Envisioning the future of a city
Futurists seldom get an opportunity to participate directly in building a vision of the future, let alone a situation where a future is already being implemented. Recently, however, I was fortunate enough to be granted one such opportunity, and an extremely interesting one to boot: I was asked to lead a team tasked with building a vision for the future of my own university city of Turku, particularly in regard to its centre.
So, let’s get out our tools and start by asking crucial questions: How is the functional environment of the city changing at the moment? What is the city’s current status? What is the general direction of the vision – what things does the city absolutely need? And what solutions are needed to implement the vision? These fundamental questions, and many others, established the basis for our futures work.
To begin with, I asked the group some more brainstorming questions: What does the Turku of your dreams look like? How do you see the transportation system of the centre? Imagine strolling in the market square in the future – what are the things that catch your eye? What will people instinctively think when you utter the name of the city?
These questions were on our minds when, just under a year ago, we began envisioning a future for the centre of our beloved city. The City Council appointed me to chair the group, and we recruited a variety of experts to represent different aspects of the city: politics, civil service, economy, culture, science and so on. We were even fortunate enough to get Eero Lundén, one of the most talented architects of his generation, to flesh out our ideas visually.
Yet more questions arose: What is the one thing that the current centre of Turku lacks more than anything else? And we found a word that puts it in a nutshell: liveliness. So, a livelier centre became a tangible goal for the vision.
It’s clear that the centre as it currently stands is not sufficiently attractive. As a consequence, trade suffers, there are no new development schemes and the centre lacks the very thing we all want in cities: urban culture with its cafés and cultural attractions. In short, there is not enough “life”.
The river Aura and its surroundings is a different story. It attracts people, new restaurants keep cropping up along its shores and its attractiveness is praised far and wide.
We future researchers work with scenarios. They are scripts for the future. We are also aware that our intentions as regards the future are of crucial importance. The question, therefore, is: What sort of a script do we draw up for the future of the Turku’s centre?
Turku and the surrounding regions are currently doing quite well. They are drivers of economic growth in Finland. But, as history tells us, the economy is fickle and may turn at any moment. That’s why we must create a much more durable foundation for success. And over the next decades, that can be done by developing the centre of Turku into a place where people, as well as companies and other organizations, can thrive.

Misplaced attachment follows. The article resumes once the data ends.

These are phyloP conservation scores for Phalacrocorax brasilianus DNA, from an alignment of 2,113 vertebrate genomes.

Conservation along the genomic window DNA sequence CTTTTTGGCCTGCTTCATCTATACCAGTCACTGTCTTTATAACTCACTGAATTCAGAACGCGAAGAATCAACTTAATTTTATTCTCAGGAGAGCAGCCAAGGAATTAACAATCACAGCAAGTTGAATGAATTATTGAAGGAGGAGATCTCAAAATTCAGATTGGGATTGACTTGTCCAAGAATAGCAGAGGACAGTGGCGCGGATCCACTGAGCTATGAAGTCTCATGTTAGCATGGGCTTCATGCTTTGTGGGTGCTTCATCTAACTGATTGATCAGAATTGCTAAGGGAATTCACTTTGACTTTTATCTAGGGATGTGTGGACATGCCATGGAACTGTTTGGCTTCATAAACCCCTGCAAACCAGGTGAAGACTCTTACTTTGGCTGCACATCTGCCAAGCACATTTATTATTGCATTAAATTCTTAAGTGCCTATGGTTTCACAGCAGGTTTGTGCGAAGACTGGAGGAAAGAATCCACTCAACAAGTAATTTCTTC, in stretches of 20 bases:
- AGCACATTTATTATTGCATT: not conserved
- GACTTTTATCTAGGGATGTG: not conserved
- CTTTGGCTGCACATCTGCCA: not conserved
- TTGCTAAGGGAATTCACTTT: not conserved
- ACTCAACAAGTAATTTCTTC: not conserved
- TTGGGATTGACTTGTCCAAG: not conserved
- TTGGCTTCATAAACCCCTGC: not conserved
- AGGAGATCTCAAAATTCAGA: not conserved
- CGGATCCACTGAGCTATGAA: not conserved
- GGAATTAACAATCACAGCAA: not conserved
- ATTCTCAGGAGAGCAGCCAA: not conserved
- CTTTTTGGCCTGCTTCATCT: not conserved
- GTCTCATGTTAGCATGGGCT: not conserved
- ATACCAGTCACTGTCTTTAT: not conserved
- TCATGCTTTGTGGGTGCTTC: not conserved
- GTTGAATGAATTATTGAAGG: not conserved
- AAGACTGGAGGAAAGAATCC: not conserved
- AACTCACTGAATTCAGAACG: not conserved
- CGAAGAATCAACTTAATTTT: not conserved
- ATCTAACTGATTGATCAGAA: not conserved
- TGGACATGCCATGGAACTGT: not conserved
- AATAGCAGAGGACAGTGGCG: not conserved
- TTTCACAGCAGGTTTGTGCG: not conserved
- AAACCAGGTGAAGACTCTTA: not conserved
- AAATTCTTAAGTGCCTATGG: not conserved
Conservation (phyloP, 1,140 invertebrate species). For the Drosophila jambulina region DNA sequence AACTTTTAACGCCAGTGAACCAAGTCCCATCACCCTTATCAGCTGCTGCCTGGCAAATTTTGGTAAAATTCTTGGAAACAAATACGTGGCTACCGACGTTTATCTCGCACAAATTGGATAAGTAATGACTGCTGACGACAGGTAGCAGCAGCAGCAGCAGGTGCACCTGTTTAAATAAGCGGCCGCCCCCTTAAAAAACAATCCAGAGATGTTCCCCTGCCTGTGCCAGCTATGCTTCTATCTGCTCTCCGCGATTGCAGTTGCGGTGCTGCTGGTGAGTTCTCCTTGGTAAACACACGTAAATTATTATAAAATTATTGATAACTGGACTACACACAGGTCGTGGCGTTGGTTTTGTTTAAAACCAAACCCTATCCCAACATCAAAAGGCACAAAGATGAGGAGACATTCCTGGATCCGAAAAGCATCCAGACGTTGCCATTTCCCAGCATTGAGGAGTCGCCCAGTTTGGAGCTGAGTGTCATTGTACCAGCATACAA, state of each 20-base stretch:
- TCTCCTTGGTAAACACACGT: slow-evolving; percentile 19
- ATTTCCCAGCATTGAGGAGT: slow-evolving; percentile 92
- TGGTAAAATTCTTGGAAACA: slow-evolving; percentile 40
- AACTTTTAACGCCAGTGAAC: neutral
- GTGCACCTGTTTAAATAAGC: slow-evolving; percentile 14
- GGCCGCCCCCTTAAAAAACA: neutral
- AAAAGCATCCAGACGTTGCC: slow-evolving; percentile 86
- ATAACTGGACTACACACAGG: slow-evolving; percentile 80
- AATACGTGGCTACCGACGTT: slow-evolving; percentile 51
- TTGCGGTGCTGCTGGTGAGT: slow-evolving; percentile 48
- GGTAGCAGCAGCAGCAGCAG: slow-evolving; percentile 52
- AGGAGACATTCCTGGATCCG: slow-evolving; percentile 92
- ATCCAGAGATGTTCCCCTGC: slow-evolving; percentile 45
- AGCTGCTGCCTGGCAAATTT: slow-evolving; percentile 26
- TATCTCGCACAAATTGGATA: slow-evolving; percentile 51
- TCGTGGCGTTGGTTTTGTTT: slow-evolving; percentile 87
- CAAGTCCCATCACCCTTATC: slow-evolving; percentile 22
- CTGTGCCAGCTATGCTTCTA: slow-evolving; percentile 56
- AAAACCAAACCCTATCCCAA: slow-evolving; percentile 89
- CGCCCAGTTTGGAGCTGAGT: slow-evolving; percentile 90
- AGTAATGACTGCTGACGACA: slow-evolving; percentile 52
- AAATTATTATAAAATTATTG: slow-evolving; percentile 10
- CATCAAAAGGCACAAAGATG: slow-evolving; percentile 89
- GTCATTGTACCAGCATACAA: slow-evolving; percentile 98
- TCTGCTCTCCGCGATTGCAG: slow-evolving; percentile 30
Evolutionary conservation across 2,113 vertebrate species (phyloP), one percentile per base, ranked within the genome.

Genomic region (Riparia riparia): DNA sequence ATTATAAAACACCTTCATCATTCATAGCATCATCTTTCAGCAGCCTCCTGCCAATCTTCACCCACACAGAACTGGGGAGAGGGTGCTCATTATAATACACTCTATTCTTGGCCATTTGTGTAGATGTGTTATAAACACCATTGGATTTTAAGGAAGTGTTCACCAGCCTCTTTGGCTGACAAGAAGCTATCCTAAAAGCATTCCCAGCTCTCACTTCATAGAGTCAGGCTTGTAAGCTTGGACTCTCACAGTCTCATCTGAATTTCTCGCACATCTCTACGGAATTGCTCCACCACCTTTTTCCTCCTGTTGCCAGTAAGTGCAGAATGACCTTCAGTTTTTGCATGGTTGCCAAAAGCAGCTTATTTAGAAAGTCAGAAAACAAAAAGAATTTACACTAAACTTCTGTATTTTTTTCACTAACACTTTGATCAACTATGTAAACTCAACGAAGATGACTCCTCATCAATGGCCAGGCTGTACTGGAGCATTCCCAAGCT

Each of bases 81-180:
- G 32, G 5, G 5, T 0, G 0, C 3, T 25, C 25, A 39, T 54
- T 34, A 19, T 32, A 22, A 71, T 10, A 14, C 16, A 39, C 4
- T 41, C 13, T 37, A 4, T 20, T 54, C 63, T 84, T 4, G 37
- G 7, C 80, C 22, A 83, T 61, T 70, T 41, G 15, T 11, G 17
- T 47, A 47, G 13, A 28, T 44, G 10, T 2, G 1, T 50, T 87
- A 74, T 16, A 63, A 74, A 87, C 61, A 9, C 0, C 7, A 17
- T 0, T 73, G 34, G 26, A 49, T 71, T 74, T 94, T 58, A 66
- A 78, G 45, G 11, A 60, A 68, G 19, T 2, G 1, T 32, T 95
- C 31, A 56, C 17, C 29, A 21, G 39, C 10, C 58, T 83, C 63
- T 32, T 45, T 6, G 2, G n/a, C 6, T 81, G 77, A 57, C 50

We based our vision on three pillars.
The first pillar is the need for Turku to underline its European identity: Turku is a city of science and culture, and that fact should be evident throughout. What if, instead of an Old Great Square bisected by a thoroughfare, Turku had an entire Old Town, complete with boutique hotels and cafés, extending from around the Turku Cathedral to Aboa Vetus and beyond? What if people from both the university and new enterprises would be drawn into the centre where they would be considerably closer together than if located at University Hill or Kupittaa?
The second pillar consists of major investments in improving the atmosphere in the city centre. More space is needed for pedestrians and bicyclists, and private vehicles need to be directed so as to minimize their interference with slower forms of traffic. A logistically improved system of public transportation needs to be established that will allow the centre to be expanded and movement in the area to go unhampered. Private cars will have easy access close to the core of the city, while kept out from the city centre. In a nutshell: Turku gets a more functional centre that attracts people, commerce and jobs.
The third pillar, naturally, is the unique island landscape alongside and nature within Turku. Our vision is that when you arrive in the centre of Turku, you’ll feel as if you were entering the archipelago. That is why the inimitable qualities of island life – greenery, proximity of nature, smooth mobility – must be evident everywhere. People should be able to move around within the centre of Turku as easily and unhindered as on a small island of smooth rock situated in the sea. The atmosphere along the banks of the river, with nature surging forth in an urban environment, should prevail everywhere in the city centre.
We have worked really hard to show how this change might come about. We have created a vision of a new transport system. We have created a vision of an enhanced Old Town of Turku. We have redesigned the commercial centre and the market square with its surroundings. We have envisioned a cultural area on the eastern bank of the river. We have also built up a vision of how in the future Turku can expand in the direction of the port and beyond, into the islands. And much, much more.
Our vision, which extends to the year 2050, is a vision of a more human Turku, which people around the world will come to admire. In our vision, Turku is a special place on the map of the great cities of the world.
That is how we built a vision of a better city!